nathanielkidd on 1225721205|%B %d
As usual, we decided to go with Albert’s suggestion for a Hindi teacher, and (as usual) we weren’t disappointed.
Robbie came to meet us for the first time last week in the garden restaurant of Green Hills Cottage. “We have a unique situation,” I explained to him. “Sarah and I have very different goals for learning Hindi, and I have done a significant amount of study from books, while Sarah hasn’t.”
“Listen,” Robbie told us, “It doesn’t matter. I have my own system: I have thousands of students from all over the world. You study from books, you will never speak Hindi. Maybe ten, fifteen years you speak a little. Books have old system. I have my own formulas—thirteen, fourteen formulas. You learn, and you put in all new words, and you speak very good Hindi no problem. I give you all formulas in two weeks. Come tonight my classroom. You like, you take class. You don’t like, no problem: don’t pay.”
Robbie’s Hindi classroom is a tiny apartment filled with desks in a building just down the street from us. (It’s cramped even as a classroom: I can hardly imagine someone living there!) Every day he teaches us ten to fifteen Hindi verbs, and drills us on forming and listening to sentences in the most common tense and person.
They are simple lessons, and, academically speaking, I can’t say I’ve learned a lot from Robbie’s formulas and drills. But working with him has been invaluable for starting to bridge that gap between knowing about Hindi in an abstract way, and knowing Hindi in the practical, everyday sense that matters for communication.
Between hearing Robbie speak and having to weave together thousands of simple sentences, my comprehension has improved dramatically, and my willingness to throw out a Hindi sentence in daily encounters has also increased. (I am proud to report that, thanks to Robbie’s tutelage, I have had my first full Hindi conversation with a random shopkeeper that didn’t end up reverting to English in the middle.)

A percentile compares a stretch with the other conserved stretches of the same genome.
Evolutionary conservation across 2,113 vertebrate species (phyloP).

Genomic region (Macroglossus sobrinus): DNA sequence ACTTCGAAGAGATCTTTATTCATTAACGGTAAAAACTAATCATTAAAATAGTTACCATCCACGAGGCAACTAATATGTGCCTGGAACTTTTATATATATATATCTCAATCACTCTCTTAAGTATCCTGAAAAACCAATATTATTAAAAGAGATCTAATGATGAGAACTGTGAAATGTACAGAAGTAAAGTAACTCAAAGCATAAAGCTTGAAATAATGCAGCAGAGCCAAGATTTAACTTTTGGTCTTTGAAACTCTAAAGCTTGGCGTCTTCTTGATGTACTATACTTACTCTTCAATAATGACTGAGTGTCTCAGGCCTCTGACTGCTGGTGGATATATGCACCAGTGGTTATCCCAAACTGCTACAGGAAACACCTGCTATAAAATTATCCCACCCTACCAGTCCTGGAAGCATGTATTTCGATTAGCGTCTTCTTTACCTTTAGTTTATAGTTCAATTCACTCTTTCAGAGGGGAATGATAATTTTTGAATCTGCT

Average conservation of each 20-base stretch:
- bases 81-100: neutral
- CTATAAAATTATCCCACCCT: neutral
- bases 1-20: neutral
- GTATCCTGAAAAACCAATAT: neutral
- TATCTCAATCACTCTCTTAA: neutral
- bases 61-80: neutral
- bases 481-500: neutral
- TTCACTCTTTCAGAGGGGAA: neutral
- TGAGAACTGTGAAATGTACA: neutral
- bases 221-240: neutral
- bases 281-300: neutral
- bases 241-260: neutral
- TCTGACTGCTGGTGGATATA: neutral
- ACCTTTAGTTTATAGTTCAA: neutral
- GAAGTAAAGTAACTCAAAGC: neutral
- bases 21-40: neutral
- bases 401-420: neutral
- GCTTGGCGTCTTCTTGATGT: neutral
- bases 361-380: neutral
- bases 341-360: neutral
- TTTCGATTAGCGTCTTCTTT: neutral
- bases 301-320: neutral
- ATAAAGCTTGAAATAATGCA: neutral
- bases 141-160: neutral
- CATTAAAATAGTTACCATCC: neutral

Robbie’s sense of humor helps our Hindi lessons go down with ease. He has an infectious chuckle that interrupts our lessons just the right amount: it keeps us engaged and interested, but also it doesn’t prevent us from doing anything but cracking jokes during our one hour sessions.
“Now say, ‘Sarah is making joint for me.’”
“Um…” Sarah and I looked at each other.
“You know joint? You don’t like?” (He was shocked to learn that we don’t smoke cigarettes either.)
“Sarah mere lie joint nahin bana rahi hai.” (Sarah is not making a joint for me.)
“Ha ha, very good.”
Robbie’s philosophy of language is quite practical—he is not at all interested in promoting shudda (pure) Hindi. He doesn’t give us a lot of nouns. “Hindi we do not say this these days. Just use the English word.”
Occasionally, I flex my book learning by using a vocabulary word he hasn’t given us. Usually it works out. Sometimes, I embarrass myself. (Although self-embarrassment, I am discovering, is a wonderful and humorous spiritual discipline.)
“Say: ‘I want to eat chicken.’”
“Main murga khana chahata hoon,” I dutifully replied.
Robbie tried (unsuccessfully) to suppress a giggle through the next several sentences. Finally he confessed, “One of my students, she meant to say ‘I am living in Rishikesh,’ but instead she say, ‘I am eating Rishikesh.’ Ha-ha-ha.”
I wasn’t sure what this had to do with what I had said, but I decided that if he wasn’t going to tell me, it probably wasn’t too important that we know.
But then it happened again in our next lesson:
“Say: ‘I am eating chicken.’”
“Main murga kha raha hoon,” I said.
Again Robbie erupted in chuckles. “Yes, yes,” he crooned, still laughing, “’Main murga kha raha hoon.’”
It took another iteration or two of this before he finally told us what was really going on. “Murga is the male. Murgi is female.” So evidentially I was announcing that I enjoyed eating rooster. “That is your sentence,” Robbie told me. “Nataniel ke pas murga hai.” (Nathaniel has a rooster.)
Apparently, take Hindi with Robbie and the rooster is free.